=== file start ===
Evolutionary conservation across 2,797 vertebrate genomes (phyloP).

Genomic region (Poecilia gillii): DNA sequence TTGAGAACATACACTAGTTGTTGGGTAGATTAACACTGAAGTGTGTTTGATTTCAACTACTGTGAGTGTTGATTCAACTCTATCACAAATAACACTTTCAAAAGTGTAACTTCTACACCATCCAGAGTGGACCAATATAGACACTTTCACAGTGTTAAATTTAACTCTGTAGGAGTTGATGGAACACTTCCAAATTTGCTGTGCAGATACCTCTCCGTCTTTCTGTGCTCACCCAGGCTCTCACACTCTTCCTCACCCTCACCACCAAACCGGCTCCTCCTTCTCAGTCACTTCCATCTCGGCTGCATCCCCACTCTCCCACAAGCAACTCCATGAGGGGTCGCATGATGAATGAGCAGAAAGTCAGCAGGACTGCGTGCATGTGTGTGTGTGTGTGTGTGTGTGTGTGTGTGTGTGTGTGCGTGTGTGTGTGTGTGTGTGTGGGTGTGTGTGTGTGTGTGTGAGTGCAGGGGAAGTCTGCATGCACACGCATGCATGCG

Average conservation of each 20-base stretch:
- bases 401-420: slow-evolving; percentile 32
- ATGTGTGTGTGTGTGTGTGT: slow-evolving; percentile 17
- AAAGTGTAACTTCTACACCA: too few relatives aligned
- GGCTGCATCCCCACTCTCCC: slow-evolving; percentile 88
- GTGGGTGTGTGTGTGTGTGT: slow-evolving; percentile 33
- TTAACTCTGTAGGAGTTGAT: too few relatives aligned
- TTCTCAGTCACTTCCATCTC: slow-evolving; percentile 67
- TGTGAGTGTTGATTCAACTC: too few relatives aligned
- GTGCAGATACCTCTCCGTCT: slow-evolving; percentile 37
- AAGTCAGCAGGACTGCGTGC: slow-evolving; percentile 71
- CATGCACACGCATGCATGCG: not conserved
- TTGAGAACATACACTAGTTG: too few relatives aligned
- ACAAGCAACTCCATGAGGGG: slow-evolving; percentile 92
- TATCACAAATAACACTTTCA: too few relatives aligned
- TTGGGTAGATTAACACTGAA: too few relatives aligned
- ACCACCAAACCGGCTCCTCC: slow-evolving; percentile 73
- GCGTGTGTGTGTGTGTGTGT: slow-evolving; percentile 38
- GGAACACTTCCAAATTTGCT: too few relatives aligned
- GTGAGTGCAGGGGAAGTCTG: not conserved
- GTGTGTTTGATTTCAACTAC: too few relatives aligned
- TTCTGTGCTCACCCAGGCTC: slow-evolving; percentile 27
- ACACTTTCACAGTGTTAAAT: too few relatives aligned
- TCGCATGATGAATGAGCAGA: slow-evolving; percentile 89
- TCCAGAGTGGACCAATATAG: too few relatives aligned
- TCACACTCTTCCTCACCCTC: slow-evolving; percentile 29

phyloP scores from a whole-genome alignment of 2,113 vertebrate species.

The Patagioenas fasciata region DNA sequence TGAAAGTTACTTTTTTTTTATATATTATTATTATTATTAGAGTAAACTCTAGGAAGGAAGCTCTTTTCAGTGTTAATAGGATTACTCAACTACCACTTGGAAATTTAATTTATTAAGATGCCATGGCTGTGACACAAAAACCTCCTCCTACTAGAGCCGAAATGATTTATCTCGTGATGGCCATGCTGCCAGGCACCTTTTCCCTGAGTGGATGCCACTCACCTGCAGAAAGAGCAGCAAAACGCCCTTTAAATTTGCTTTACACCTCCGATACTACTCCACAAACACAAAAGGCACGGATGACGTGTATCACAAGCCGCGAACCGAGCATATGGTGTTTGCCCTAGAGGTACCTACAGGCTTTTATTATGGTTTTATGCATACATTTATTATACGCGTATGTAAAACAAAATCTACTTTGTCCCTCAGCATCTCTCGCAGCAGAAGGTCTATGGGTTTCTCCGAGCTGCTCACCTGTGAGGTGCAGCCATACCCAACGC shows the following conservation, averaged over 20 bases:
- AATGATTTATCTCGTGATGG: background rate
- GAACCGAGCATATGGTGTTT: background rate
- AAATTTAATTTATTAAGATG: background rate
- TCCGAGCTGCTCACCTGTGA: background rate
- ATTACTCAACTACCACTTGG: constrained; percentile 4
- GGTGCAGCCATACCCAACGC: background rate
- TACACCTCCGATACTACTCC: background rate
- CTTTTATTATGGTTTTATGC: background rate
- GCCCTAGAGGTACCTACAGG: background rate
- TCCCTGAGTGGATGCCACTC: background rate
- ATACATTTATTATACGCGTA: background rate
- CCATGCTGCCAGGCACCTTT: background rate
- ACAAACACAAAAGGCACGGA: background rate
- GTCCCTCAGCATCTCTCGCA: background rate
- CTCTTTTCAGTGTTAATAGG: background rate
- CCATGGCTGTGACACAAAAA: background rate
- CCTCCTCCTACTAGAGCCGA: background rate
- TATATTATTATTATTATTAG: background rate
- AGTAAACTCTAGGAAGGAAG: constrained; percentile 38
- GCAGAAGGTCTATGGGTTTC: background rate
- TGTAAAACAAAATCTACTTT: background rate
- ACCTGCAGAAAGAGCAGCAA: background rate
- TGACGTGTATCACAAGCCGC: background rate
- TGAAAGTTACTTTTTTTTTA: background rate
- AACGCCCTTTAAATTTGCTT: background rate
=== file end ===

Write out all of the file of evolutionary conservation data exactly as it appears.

Evolutionary conservation across 2,797 vertebrate genomes (phyloP).

Genomic region (Poecilia gillii): DNA sequence TTGAGAACATACACTAGTTGTTGGGTAGATTAACACTGAAGTGTGTTTGATTTCAACTACTGTGAGTGTTGATTCAACTCTATCACAAATAACACTTTCAAAAGTGTAACTTCTACACCATCCAGAGTGGACCAATATAGACACTTTCACAGTGTTAAATTTAACTCTGTAGGAGTTGATGGAACACTTCCAAATTTGCTGTGCAGATACCTCTCCGTCTTTCTGTGCTCACCCAGGCTCTCACACTCTTCCTCACCCTCACCACCAAACCGGCTCCTCCTTCTCAGTCACTTCCATCTCGGCTGCATCCCCACTCTCCCACAAGCAACTCCATGAGGGGTCGCATGATGAATGAGCAGAAAGTCAGCAGGACTGCGTGCATGTGTGTGTGTGTGTGTGTGTGTGTGTGTGTGTGTGTGTGCGTGTGTGTGTGTGTGTGTGTGGGTGTGTGTGTGTGTGTGTGAGTGCAGGGGAAGTCTGCATGCACACGCATGCATGCG

Average conservation of each 20-base stretch:
- bases 401-420: slow-evolving; percentile 32
- ATGTGTGTGTGTGTGTGTGT: slow-evolving; percentile 17
- AAAGTGTAACTTCTACACCA: too few relatives aligned
- GGCTGCATCCCCACTCTCCC: slow-evolving; percentile 88
- GTGGGTGTGTGTGTGTGTGT: slow-evolving; percentile 33
- TTAACTCTGTAGGAGTTGAT: too few relatives aligned
- TTCTCAGTCACTTCCATCTC: slow-evolving; percentile 67
- TGTGAGTGTTGATTCAACTC: too few relatives aligned
- GTGCAGATACCTCTCCGTCT: slow-evolving; percentile 37
- AAGTCAGCAGGACTGCGTGC: slow-evolving; percentile 71
- CATGCACACGCATGCATGCG: not conserved
- TTGAGAACATACACTAGTTG: too few relatives aligned
- ACAAGCAACTCCATGAGGGG: slow-evolving; percentile 92
- TATCACAAATAACACTTTCA: too few relatives aligned
- TTGGGTAGATTAACACTGAA: too few relatives aligned
- ACCACCAAACCGGCTCCTCC: slow-evolving; percentile 73
- GCGTGTGTGTGTGTGTGTGT: slow-evolving; percentile 38
- GGAACACTTCCAAATTTGCT: too few relatives aligned
- GTGAGTGCAGGGGAAGTCTG: not conserved
- GTGTGTTTGATTTCAACTAC: too few relatives aligned
- TTCTGTGCTCACCCAGGCTC: slow-evolving; percentile 27
- ACACTTTCACAGTGTTAAAT: too few relatives aligned
- TCGCATGATGAATGAGCAGA: slow-evolving; percentile 89
- TCCAGAGTGGACCAATATAG: too few relatives aligned
- TCACACTCTTCCTCACCCTC: slow-evolving; percentile 29

phyloP scores from a whole-genome alignment of 2,113 vertebrate species.

The Patagioenas fasciata region DNA sequence TGAAAGTTACTTTTTTTTTATATATTATTATTATTATTAGAGTAAACTCTAGGAAGGAAGCTCTTTTCAGTGTTAATAGGATTACTCAACTACCACTTGGAAATTTAATTTATTAAGATGCCATGGCTGTGACACAAAAACCTCCTCCTACTAGAGCCGAAATGATTTATCTCGTGATGGCCATGCTGCCAGGCACCTTTTCCCTGAGTGGATGCCACTCACCTGCAGAAAGAGCAGCAAAACGCCCTTTAAATTTGCTTTACACCTCCGATACTACTCCACAAACACAAAAGGCACGGATGACGTGTATCACAAGCCGCGAACCGAGCATATGGTGTTTGCCCTAGAGGTACCTACAGGCTTTTATTATGGTTTTATGCATACATTTATTATACGCGTATGTAAAACAAAATCTACTTTGTCCCTCAGCATCTCTCGCAGCAGAAGGTCTATGGGTTTCTCCGAGCTGCTCACCTGTGAGGTGCAGCCATACCCAACGC shows the following conservation, averaged over 20 bases:
- AATGATTTATCTCGTGATGG: background rate
- GAACCGAGCATATGGTGTTT: background rate
- AAATTTAATTTATTAAGATG: background rate
- TCCGAGCTGCTCACCTGTGA: background rate
- ATTACTCAACTACCACTTGG: constrained; percentile 4
- GGTGCAGCCATACCCAACGC: background rate
- TACACCTCCGATACTACTCC: background rate
- CTTTTATTATGGTTTTATGC: background rate
- GCCCTAGAGGTACCTACAGG: background rate
- TCCCTGAGTGGATGCCACTC: background rate
- ATACATTTATTATACGCGTA: background rate
- CCATGCTGCCAGGCACCTTT: background rate
- ACAAACACAAAAGGCACGGA: background rate
- GTCCCTCAGCATCTCTCGCA: background rate
- CTCTTTTCAGTGTTAATAGG: background rate
- CCATGGCTGTGACACAAAAA: background rate
- CCTCCTCCTACTAGAGCCGA: background rate
- TATATTATTATTATTATTAG: background rate
- AGTAAACTCTAGGAAGGAAG: constrained; percentile 38
- GCAGAAGGTCTATGGGTTTC: background rate
- TGTAAAACAAAATCTACTTT: background rate
- ACCTGCAGAAAGAGCAGCAA: background rate
- TGACGTGTATCACAAGCCGC: background rate
- TGAAAGTTACTTTTTTTTTA: background rate
- AACGCCCTTTAAATTTGCTT: background rate